Responding to Tragedies

Bad things happen to everyone: from failed projects to lost jobs; broken bones to cancer; loved ones die.  This was Buddha’s first noble truth: life is dukkha or suffering.  But, we respond to suffering in a variety of ways.  For religious believers these tragic events can make or break their faith.  In times of tragedy, some find comfort in their faith.  Others, unable to reconcile a good God doing bad things, reject their faith.  And, there is a spectrum of responses in-between.   But, what makes us react these different ways?

A couple of years ago, a dear childhood friend lost his little brother.  His brother, otherwise perfectly healthy, dropped dead one day while playing baseball.  For me, this loss of a young, vibrant life is the epitome of tragedy.  Afterwards, my friend’s mother fell into a deep depression that remains unresolved.  But, my friend admirably carries both his grief and his faith.  This question, of how we react to tragedy, is not mere intellectual curiosity.  It bears deep implications for how we live.  This means that any study into the cause of our responses is facing a monumental task.

New research out of Seattle Pacific University  looks at how our “cognitive flexibility” impacts our response.  Cognitive flexibility is a way of describing the scope of our awareness.  If you can imagine many different ways to cope with a situation then you likely have high cognitive flexibility.  If I can’t imagine your point of view, then I need to do a little more cognitive stretching.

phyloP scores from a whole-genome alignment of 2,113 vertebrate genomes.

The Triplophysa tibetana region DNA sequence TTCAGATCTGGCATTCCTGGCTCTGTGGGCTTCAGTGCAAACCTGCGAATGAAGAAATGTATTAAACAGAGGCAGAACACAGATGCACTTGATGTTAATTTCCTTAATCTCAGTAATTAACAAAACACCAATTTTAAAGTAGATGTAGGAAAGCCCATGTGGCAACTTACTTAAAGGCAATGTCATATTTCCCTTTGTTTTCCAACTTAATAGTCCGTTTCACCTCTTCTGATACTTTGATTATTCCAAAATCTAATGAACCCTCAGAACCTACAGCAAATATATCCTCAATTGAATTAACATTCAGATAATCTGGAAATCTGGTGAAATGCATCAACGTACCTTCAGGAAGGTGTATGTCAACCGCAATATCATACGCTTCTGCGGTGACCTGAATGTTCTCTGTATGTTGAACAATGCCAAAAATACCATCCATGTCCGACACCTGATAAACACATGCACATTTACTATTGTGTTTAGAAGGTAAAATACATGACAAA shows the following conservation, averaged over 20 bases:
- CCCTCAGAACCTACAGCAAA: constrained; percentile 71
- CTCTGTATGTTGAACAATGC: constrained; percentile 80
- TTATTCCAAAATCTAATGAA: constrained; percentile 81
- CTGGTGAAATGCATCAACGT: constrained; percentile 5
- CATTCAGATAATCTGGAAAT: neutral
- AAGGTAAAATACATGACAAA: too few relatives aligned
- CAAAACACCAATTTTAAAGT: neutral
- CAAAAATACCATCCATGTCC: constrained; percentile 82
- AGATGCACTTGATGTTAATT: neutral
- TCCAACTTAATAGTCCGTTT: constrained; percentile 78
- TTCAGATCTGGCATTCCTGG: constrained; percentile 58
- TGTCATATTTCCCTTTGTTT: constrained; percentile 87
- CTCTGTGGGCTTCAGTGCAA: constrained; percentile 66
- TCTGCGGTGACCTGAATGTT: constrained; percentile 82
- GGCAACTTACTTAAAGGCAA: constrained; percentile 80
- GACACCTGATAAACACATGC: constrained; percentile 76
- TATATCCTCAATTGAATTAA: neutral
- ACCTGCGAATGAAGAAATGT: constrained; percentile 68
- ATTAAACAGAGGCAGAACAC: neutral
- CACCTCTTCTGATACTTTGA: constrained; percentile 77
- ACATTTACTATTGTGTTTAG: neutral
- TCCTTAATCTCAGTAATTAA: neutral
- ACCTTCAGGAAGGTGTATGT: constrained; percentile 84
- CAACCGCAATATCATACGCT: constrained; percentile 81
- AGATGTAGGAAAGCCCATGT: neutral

Trauma, understandably, has a negative effect on cognitive flexibility.  A variety of studies have described the black-and-white, absolutistic, thinking common in people with PTSD.  While major life events can affect our cognitive flexibility, this flexibility can also impact our lives.  Other research shows that a high cognitive flexibility makes it easier to handle disagreements in relationships and to forgive others.

So, if cognitive flexibility helps us forgive others, then it would make sense that it also helps people forgive God after a hurricane wrecks their home.  But, whether it is correlated or causal isn’t so clear.  Russell McCann and Marcia Webb, Clinical Psychologists from SPU, set out to disentangle the complex knot of how traumatic events affect our view of God.

They gave their participants three surveys.  The first measured the presence of PTSD symptoms: intrusive memories of the trauma,; numbness or avoidance; or hyperarousal- being jumpy or easily startled.  It’s important to remember that they simply measured symptoms not the nature of the trauma itself.

The second survey measured cognitive flexibility.  And they finally measured how people relate to God with the aptly (and humorously) named “Suffering with God Scale.”  From this third survey McCann and Webb found two primary ways people react to God after a traumatic event: they either “endure” or they “struggle” with God.